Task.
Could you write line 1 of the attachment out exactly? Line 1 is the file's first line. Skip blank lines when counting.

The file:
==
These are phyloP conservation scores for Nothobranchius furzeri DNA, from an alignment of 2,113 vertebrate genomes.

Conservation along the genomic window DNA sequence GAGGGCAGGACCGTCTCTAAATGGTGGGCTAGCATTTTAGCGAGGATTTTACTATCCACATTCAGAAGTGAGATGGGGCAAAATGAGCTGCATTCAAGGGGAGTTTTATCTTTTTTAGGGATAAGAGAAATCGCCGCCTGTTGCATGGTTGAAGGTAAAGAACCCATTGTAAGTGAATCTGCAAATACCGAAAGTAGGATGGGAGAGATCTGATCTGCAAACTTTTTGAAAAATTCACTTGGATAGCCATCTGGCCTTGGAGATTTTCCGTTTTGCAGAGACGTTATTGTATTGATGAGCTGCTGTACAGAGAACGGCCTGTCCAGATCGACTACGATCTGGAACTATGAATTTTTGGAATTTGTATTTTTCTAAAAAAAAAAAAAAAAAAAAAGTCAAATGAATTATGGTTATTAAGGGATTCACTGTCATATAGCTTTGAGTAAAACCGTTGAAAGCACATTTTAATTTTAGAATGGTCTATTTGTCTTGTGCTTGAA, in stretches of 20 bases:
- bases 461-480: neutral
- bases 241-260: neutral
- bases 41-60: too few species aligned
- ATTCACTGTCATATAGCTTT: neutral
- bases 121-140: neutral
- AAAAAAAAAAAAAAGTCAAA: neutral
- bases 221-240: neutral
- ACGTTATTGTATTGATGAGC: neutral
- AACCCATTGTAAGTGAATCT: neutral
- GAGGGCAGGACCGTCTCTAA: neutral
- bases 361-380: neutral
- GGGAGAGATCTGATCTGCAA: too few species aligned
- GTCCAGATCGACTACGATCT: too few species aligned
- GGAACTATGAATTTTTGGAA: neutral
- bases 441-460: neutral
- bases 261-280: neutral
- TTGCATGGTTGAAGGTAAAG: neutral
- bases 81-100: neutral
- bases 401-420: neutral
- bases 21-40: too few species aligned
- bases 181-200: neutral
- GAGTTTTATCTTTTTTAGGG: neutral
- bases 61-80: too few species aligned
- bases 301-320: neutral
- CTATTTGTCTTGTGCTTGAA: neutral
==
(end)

These are phyloP conservation scores for Nothobranchius furzeri DNA, from an alignment of 2,113 vertebrate genomes.